Read my latest article: 8 things I look for in a Ruby on Rails app (posted Thu, 06 Jul 2017 16:59:00 GMT)

Rails 1.2 On

Posted by Sun, 28 Jan 2007 18:58:00 GMT

I was recently asked a few questions by Stacy Cowley, a writer for CRN about the Rails 1.2 release and how our Design and Development team at PLANET ARGON is adopting it. This Q&A session resulted in a brief article titled, Ruby on Rails Gets RESTFul in Major Update, which appeared on the CRN site last Friday afternoon.

Thanks to the Rails Core team and all of those in the community who continue to help make Ruby on Rails an awesome addition in my tool belt.

Let's not forget the little people

Posted by Wed, 24 Jan 2007 19:27:00 GMT

Yesterday, I announced the new Ruby on Rails Deployment group, which has attracted over 200 people and boasts over 50 messages in just the first 24 hours of it’s life.

While this is a greater turnout than I expected… I made a huge mistake yesterday. I forgot to invite the man behind the cutrain.

14:25 < zedas> robbyonrails: rubyonrails-deployment and i wasn't invited?
14:26 < zedas> i think i need to revoke some licenses. :-)
14:26 < jarkko> sounds robby just lost his mudcrap belt

I forgot to invite… Zed Shaw.


I know that I’ve only met you briefly, but I feel like I’ve known you for years. With each and every mongrel I install, configure, and start… you’re always… right there… with me. This love goes deep.

Please forgive me for not inviting you to the show. I’ve asked the person sitting in the first row to move back a few rows to an empty seat… so you can sit here… right here… with me.

Please accept this letter and invite as an apology.


For everyone else, we have a few seats available near the back of the room, which you can reserve here. ...but before you do, be sure to recommend his work. [1]

1 king of the world

Announcement: New Ruby on Rails Deployment Group

Posted by Tue, 23 Jan 2007 19:52:00 GMT

Our team is working on a new hosting solution1 for Rails applications. Throughout this process, we’ve been reviewing all the various methods that our team and customers have been using to deploy and host applications written with Ruby on Rails. Our team has been able to closely watch the technologies change on our servers for almost two full years to accommodate the latest in deployment solutions.

Recently, a few deployment savvy customers of ours and us decided that it was time to take some of our experiences and conversations out into the public. We’d like to invite all of you that are interested in Rails deployment to join the new Deploying Rails google group. Whether you’re trying to setup a staging server, deploy to a shared solution like we offer at PLANET ARGON, managing your own VPS, or configuring a cluster of servers for your big launch, we’d love to talk with you about this stuff.

I’m secretly hoping that all the talented Rails deployment experts, like our friends at Rails Machine and Engine Yard, will join us in our effort. :-)

If you’re still hosting your Rails application on Apache and FCGI in a shared environment, this list is for you! ;-)

Join the group today!

UPDATE Zed Shaw has entered the building…

1 Stay tuned in early February… ;-)

Every Second Counts with a Piston in your Trunk

Posted by Tue, 16 Jan 2007 06:15:00 GMT

Recently, I wrote about using RSpec and autotest (...which I think should be called autospec) together to help boost productivity while working on Rails projects. It seems that a few members of the PLANET ARGON team have picked up on using it, which I’m happy to hear about. :-)

It’s not the only thing that I’m happy about though.

I recently came across another gem. Several of my comrades in #caboose are using piston to manage external plugins for Ruby on Rails. Wait! Isn’t this what Subversion externals is meant for? Well, yes… but externals also eat away at productivity. For example, each day, we may have anywhere from 4-6 designers and developers working on one client project. When we’re in crunch mode, this could account for quite a few subversion commits throughout the day. We all know that we should run svn up on a regular basis to make sure that we’re keeping things in sync… especially when designers and developers are working really closely and fine tuning something specific in the application. Well, the one downside to this process is that each svn up not only checks our repository, but it also checks external repositories.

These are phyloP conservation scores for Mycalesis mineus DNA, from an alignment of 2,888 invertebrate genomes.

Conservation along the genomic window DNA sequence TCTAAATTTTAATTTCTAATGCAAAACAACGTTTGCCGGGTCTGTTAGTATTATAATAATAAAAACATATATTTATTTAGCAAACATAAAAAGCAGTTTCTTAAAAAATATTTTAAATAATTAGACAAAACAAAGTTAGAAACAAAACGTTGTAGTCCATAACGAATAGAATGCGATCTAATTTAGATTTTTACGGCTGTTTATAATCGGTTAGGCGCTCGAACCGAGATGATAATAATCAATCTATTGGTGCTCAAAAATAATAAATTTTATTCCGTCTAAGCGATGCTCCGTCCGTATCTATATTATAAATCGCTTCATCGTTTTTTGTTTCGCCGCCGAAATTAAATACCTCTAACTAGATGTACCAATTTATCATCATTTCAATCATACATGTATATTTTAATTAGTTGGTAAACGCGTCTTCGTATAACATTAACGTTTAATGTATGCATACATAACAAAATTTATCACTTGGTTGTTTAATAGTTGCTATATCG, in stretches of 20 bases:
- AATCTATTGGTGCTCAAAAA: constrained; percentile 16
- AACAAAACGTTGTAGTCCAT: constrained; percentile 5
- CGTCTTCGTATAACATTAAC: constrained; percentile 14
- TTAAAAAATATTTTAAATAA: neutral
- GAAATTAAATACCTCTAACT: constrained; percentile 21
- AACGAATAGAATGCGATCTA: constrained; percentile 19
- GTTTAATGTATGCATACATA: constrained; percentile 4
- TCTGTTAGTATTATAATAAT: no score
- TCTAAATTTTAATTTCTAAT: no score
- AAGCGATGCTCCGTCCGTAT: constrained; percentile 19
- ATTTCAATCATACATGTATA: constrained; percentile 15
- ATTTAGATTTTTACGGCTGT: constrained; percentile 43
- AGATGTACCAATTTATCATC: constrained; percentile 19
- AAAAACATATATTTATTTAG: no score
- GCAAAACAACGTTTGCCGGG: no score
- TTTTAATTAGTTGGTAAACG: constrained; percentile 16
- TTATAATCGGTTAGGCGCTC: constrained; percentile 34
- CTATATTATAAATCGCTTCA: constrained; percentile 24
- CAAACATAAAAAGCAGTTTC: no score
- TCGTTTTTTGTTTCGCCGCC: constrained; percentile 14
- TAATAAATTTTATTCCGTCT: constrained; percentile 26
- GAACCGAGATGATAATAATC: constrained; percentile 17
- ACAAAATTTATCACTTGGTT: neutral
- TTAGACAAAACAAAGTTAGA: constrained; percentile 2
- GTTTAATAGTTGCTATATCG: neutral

“But wait! Can’t you just ignore externals on an update?”

Of course, but who wants to type out --ignore-externals each time they run an update? ...or perhaps you could make an alias for this in your shell. In any event, everyone on the team is then left to be responsible for doing this… and an extra 30-60 seconds (if not longer) per svn update times x number of people on project… well… time wasted if you’re closely watching the svn updates. Also, TextMate doesn’t have an option currently (that I could find) to ignore externals, so for those who manage subversion through it… they’re waiting on externals within their primary workspace.

Another issue with svn externals is that when a repository goes down, it really starts to slow stuff down your updates. This is always fun when you go to deploy your application with Capistrano and realize that you can’t finish the update because it can’t connect it to to make sure that your application has the latest version of the best plugins available for Rails.


Then there is the whole issue of wanting to make changes to the plugin that you’re including as an external. How does that fit into the whole mix?

There is Hope!

Piston encourages you to keep your external plugins in your local repository. Don’t worry, it remembers where it retrieved the code from so that you can update from the external repository at any time.

Installing Piston

Again, this is really simple like most gems.

    $ sudo gem install -y piston
    Successfully installed piston-1.2.1

Great, that’s all that you have to do to get started with Piston. Now, let’s get on with the show.

If you don’t have any existing Subversion externals, feel free to skip this section.

Converting existing externals

Okay, so let’s say that you’re working on a Ruby on Rails project and are relying on several external repsitories. For example, a project that I’m working on… currently looks like this.